Insider cyber threats — recognising the risk
Guarding against threats from within your business can be the hardest challenge in keeping systems safe and secure.
Robust cyber security presents a unique challenge for organisations in today’s marketplace. It is a challenge that requires enterprise-level resilience and an appreciation that people, processes and technology form a complex, interdependent eco-system that needs to be reflected in an organisation’s risk profiling and planning.
Managing external cyber threats to your business remains key. This often requires dynamic controls to monitor, detect and repair network and application vulnerabilities in real-time. Organisations should also remember to share cyber experiences with peers and law enforcement, whilst contextualising intelligence to determine not just the severity of potential external threats but also the likelihood of being specifically targeted.
However, recognising that threats come from within, as well as from outside, is equally vital. Guarding against such threats from within presents arguably the hardest component of the challenge to keeping your organisation’s systems safe and secure.
Such “insiders” can come in various guises. They may for example be malicious, or they may be entirely innocent and unwitting:
- Malicious insiders often have the advantage of legitimate access and user permissions. As such, they may be able to gain access to significant amounts of your organisation’s confidential and commercially sensitive data quite properly, even though they may be planning to misuse it.
- With innocent insiders, however, it is important to recognise that carelessness on the part of individuals within your organisation can make it just as easy for external threats to penetrate successfully and to wreak their effects.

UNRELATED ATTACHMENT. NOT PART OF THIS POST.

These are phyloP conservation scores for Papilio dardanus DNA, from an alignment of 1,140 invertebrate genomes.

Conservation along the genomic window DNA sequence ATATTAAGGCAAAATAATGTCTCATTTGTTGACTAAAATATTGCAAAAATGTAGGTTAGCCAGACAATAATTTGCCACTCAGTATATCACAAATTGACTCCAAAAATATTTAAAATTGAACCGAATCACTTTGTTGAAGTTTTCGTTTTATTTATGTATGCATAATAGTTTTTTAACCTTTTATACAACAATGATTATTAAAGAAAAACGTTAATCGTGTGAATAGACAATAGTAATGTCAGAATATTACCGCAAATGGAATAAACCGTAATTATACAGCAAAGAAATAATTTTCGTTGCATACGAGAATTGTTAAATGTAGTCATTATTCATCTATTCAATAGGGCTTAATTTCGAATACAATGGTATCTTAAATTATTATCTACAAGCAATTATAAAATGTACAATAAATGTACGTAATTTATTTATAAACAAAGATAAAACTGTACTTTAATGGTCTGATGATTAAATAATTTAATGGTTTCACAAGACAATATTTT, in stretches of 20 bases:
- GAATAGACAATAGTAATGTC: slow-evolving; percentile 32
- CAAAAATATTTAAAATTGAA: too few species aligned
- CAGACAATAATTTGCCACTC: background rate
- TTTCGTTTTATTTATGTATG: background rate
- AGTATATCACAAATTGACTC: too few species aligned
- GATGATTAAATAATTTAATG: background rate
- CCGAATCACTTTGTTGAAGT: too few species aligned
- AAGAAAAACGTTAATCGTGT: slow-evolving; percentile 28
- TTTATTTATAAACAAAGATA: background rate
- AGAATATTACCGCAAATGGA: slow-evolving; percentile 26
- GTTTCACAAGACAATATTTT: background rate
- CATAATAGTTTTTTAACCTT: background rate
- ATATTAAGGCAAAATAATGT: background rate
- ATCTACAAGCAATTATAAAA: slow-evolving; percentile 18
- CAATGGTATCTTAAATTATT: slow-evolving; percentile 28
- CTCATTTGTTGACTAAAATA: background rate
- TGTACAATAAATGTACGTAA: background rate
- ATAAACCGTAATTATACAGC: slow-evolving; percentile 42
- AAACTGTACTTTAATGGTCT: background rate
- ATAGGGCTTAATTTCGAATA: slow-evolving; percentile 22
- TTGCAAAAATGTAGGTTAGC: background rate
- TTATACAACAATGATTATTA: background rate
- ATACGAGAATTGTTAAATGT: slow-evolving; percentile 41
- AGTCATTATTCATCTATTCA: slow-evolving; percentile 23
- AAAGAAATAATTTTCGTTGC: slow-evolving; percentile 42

Training on the correct use of IT, security, passwords, “2FA” (two-factor authentication), as well as being alert to spoofing and phishing attempts for log-in data, are all vital counter-measures.
It is also essential to ensure thorough vetting and auditing of those individuals who require access to critical controls and key assets.
A particular blind spot to mitigating the insider risk is attitude awareness. Time and again organisations overlook that the attitudes and culture within their businesses can drive the behaviour of their employees. Therefore, simple monitoring of your network activity to identify prominent rogue elements is not enough on its own. It is important to look at the culture and mindset of your business and the attitudes of your organisation’s employees. Employee vigilance should be encouraged so that rogue elements not only stand out, but are much more regularly called out, which will, in turn, enable concerns to be flagged and investigated early.
Ultimately, effective cyber resilience doesn’t happen overnight. It requires fundamental shifts in culture and mindset, achieved by committing to and investing in security, preparedness, staff engagement and education, peer-group collaboration and workplace community.
If you’re looking at ways to ensure your business is ready and prepared in the event of a cyber-attack, get in touch today to discuss our 360º approach to cyber resilience, CyXcel.